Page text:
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  1. #1
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    Question "Event Viewer" error: "The system cannot find the file specified." What file?

    After recovering from a nasty virus attack a few months ago that disabled about 100 Windows Services, nearly every morning after cold booting my computer, I'll get a long delay (about a minute) of staring at my mouse pointer against a black screen before the desktop finally appears (no such delay when rebooting).

    I checked the "Event Viewer" System logs, and there are several errors, one of which is: "The system cannot find the file specified." But is DOESN'T specify a file.

    How do I figure out what "file" the system was looking for but couldn't find (or ID the Service triggering the error)?

    TIA

  2. #2
    WS Lounge VIP mrjimphelps's Avatar
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    You could disable all non-Microsoft services, then reboot. If the message goes away, then re-enable them one service at a time, rebooting after each re-enable, till the message returns. You'll know then that the last service you re-enabled was the culprit. Disable that one again, and then continue re-enabling one at a time till either you find another culprit, or until all are re-enabled.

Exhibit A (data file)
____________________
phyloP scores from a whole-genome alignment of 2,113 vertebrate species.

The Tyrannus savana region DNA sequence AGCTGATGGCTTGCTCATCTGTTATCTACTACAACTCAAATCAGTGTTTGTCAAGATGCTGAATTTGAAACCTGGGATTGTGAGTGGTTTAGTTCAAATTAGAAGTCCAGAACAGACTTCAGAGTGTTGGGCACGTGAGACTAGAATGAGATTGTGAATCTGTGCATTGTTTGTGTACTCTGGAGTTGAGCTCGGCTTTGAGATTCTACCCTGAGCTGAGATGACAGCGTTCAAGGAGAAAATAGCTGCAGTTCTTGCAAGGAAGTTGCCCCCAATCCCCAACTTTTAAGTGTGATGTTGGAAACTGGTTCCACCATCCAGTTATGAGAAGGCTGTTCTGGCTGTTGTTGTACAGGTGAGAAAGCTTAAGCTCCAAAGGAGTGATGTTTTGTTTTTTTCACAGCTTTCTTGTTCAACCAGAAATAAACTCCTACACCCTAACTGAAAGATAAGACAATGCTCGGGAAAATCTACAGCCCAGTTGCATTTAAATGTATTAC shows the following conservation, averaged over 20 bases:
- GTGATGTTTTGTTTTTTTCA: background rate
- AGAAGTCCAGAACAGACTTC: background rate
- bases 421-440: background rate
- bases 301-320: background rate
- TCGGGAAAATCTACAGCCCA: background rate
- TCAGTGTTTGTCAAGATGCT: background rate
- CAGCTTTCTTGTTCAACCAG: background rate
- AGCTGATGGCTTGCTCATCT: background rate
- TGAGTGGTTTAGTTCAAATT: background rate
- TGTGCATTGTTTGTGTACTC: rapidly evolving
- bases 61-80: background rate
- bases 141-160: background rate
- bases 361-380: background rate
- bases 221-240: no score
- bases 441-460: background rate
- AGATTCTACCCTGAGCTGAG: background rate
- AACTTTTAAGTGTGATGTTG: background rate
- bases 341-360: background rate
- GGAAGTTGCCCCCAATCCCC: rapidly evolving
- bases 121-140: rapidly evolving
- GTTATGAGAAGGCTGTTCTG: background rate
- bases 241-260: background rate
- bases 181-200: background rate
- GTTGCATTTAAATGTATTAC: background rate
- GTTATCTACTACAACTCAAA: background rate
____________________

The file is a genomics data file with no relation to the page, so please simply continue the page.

You could then stop at that point, or you could dig around to find out which program the disabled service is for.

    To do this procedure, run MSCONFIG, go to the Services tab, and check the box which says "Hide all Microsoft Services". Disable all of the services still showing on the screen (i.e. the non-Microsoft services), then follow the above procedure.

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    Quote Originally Posted by mrjimphelps View Post